“A large portion” of the infamous Georgia Guidestones monument was destroyed early Wednesday, when an explosive device detonated, according to the Georgia Bureau of Investigation.
(2/3) Elbert County Sheriff’s Office personnel responded to discover the explosion destroyed a large portion of the structure. The Elbert County Sheriff's Office asked the GBI to assist with the investigation. GBI EOD are on scene conducting their examination of the site.
— GA Bureau of Investigation (@GBI_GA) July 6, 2022
“The preliminary information indicates that unknown individuals detonated an explosive device at around 4:00 a.m. on Wednesday, July 6th,” the agency said in a statement.
The blast was captured by CCTV.
MORE – CCTV footage shows the detonation of the Georgia Guidestones.pic.twitter.com/iq3qVmP6EE
— Disclose.tv (@disclosetv) July 6, 2022
DEVELOPING: Georgia Guidestones: ‘America's Stonehenge’ Damaged In Apparent Explosion https://t.co/vyJKMXTP0f pic.twitter.com/s4MISE9YbP
— Breaking911 (@Breaking911) July 6, 2022
The Elbert County Sheriff’s Office is also investigating the explosion, and a bomb squad was called to the scene, according to Fox5 Atlanta.
[Update: The entire structure has now been demolished for safety reasons, according to the GBI].
The blast comes weeks after Georgia’s gubernatorial primary, when third-place Republican candidate Kandiss Taylor said the Guidestones were satanic and that she would make demolishing them part of her platform.
The mysterious monument—also known as “America’s Stonehenge”—was reportedly unveiled in northeastern Elbert County on March 22, 1980, before an audience of 100 to 400 people.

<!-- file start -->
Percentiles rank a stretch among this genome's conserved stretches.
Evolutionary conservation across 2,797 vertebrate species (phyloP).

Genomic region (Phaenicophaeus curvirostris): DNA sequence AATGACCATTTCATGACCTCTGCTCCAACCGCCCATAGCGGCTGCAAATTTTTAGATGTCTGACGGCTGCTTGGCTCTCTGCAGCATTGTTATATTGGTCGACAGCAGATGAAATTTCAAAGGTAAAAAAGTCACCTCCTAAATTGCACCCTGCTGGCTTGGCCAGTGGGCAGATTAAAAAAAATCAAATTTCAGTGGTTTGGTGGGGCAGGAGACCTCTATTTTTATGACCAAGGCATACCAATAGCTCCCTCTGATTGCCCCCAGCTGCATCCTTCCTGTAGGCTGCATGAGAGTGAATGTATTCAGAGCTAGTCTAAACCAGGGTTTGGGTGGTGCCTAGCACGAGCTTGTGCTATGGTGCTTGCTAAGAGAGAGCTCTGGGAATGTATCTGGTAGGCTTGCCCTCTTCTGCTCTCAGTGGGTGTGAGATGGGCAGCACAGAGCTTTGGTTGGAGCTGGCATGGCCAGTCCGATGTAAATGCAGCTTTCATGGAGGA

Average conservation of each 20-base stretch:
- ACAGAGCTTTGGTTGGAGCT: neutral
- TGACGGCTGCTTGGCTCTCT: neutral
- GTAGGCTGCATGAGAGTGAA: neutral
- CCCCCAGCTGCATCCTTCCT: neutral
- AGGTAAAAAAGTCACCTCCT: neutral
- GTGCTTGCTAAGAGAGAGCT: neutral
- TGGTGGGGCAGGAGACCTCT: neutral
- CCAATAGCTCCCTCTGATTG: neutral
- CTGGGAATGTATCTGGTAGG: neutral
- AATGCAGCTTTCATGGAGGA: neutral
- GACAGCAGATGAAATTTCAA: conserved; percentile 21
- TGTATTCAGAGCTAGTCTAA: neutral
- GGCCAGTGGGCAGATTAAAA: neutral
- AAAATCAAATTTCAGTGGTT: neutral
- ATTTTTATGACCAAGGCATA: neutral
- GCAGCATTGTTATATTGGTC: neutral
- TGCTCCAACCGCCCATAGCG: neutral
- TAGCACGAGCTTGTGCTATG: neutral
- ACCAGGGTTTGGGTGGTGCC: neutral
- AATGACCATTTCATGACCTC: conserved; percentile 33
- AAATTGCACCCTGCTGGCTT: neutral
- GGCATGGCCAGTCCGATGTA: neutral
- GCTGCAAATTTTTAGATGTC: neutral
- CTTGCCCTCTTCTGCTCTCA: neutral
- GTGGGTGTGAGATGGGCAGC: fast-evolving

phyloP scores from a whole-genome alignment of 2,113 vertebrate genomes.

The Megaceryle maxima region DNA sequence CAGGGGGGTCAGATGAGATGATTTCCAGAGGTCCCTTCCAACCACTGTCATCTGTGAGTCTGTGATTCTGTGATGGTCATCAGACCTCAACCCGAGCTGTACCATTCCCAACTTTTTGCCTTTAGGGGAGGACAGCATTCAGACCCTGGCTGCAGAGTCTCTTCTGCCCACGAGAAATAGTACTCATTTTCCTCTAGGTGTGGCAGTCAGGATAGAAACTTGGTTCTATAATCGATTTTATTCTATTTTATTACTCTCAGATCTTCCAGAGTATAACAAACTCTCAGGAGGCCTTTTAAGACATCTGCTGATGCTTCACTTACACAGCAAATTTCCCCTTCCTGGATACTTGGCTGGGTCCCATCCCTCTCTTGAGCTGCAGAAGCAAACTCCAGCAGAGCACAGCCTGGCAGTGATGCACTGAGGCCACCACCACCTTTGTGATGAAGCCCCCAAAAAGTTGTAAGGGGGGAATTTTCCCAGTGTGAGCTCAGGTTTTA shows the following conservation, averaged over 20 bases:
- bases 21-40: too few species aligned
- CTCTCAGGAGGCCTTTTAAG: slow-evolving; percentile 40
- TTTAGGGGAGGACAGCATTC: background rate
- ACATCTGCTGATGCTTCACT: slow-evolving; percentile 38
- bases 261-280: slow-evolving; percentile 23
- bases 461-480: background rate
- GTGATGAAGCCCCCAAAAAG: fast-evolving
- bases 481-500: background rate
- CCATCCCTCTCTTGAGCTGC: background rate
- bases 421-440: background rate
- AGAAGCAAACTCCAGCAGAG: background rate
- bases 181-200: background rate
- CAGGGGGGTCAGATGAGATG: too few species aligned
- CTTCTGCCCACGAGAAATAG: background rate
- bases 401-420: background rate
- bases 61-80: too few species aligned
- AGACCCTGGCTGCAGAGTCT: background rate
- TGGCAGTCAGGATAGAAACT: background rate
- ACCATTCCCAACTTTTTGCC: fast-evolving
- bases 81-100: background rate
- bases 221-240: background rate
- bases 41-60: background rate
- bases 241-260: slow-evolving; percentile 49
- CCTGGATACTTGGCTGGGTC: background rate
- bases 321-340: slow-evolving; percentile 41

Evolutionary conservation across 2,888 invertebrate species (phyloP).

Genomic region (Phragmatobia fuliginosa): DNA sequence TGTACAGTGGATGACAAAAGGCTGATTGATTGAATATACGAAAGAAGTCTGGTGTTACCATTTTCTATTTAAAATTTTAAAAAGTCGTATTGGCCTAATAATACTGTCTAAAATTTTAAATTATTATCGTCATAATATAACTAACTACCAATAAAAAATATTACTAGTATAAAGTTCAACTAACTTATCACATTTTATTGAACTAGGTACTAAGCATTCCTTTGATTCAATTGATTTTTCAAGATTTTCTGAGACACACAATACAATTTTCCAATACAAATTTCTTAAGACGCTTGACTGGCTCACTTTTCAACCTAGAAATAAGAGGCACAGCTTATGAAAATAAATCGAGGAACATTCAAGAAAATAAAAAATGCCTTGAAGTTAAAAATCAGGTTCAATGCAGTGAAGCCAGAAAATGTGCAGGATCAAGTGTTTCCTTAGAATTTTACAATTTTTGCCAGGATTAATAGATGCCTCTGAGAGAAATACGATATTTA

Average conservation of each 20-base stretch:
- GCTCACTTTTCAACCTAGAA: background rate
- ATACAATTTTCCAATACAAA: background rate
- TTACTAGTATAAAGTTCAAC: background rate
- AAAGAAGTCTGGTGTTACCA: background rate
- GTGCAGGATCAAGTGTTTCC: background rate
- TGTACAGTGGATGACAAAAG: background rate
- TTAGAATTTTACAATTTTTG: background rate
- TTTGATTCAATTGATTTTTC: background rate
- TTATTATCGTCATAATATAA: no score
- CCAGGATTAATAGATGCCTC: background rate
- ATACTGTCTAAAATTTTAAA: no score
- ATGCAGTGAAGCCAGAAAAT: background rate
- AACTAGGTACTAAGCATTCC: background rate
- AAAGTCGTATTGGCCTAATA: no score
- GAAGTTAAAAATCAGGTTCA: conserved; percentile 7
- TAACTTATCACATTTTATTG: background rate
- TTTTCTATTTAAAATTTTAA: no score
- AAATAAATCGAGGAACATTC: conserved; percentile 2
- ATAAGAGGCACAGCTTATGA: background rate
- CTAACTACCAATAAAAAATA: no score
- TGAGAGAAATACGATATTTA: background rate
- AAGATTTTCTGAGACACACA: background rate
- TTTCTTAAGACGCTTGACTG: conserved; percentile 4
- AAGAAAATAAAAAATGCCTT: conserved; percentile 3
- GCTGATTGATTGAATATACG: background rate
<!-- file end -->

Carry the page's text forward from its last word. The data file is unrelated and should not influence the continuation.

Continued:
A man using the pseudonym Robert C. Christian commissioned the structure in June of 1979 on behalf of “a small group of loyal Americans.”
Christian said that 19-foot-high monument would function as a compass, calendar, and clock, and should be capable of “withstanding catastrophic events.”
“The Guidestones also serve as an astronomical calendar, and every day at noon the sun shines through a narrow hole in the structure and illuminates the day’s date on an engraving,” the tourism website says, adding that the structure is “mysterious in origin, for no one knows the identity of a group of sponsors who provided its specifications.”
The stones are engraved with ten guidelines for humanity in eight languages: English, Spanish, Swahili, Hindi, Hebrew, Arabic, Chinese, and Russian. It begins with a chilling message espousing extreme population control.
Maintain humanity under 500,000,000 in perpetual balance with nature.
Guide reproduction wisely – improving fitness and diversity.
Unite humanity with a living new language.
Rule passion – faith – tradition – and all things with tempered reason.
Protect people and nations with fair laws and just courts.
Let all nations rule internally resolving external disputes in a world court.
Avoid petty laws and useless officials.
Balance personal rights with social duties.
Prize truth – beauty – love – seeking harmony with the infinite.
Be not a cancer on the earth – Leave room for nature – Leave room for nature
The world’s population in 1980 was 4.43 billion. It is now almost 8 billion.
To “maintain humanity under 500 million,” we’d have to eliminate about 90 percent of the current world’s population.
The Guidestones have always been controversial, with detractors labeling them as Satanic, and the “Ten Commandments of the Antichrist.”
“God is God all by Himself. He can do ANYTHING He wants to do. That includes striking down Satanic Guidestones,” Taylor tweeted Wednesday morning.
God is God all by Himself. He can do ANYTHING He wants to do. That includes striking down Satanic Guidestones.
— Kandiss Taylor (@KandissTaylor) July 6, 2022
No arrests had been made in the case and the explosion remains under investigation by the sheriff’s office and GBI.
The remaining structure was completely demolished “for safety reasons,” the GBI said.
NOW – Georgia Guidestones are now completely leveled.pic.twitter.com/E8DNaOjdwu
— Disclose.tv (@disclosetv) July 6, 2022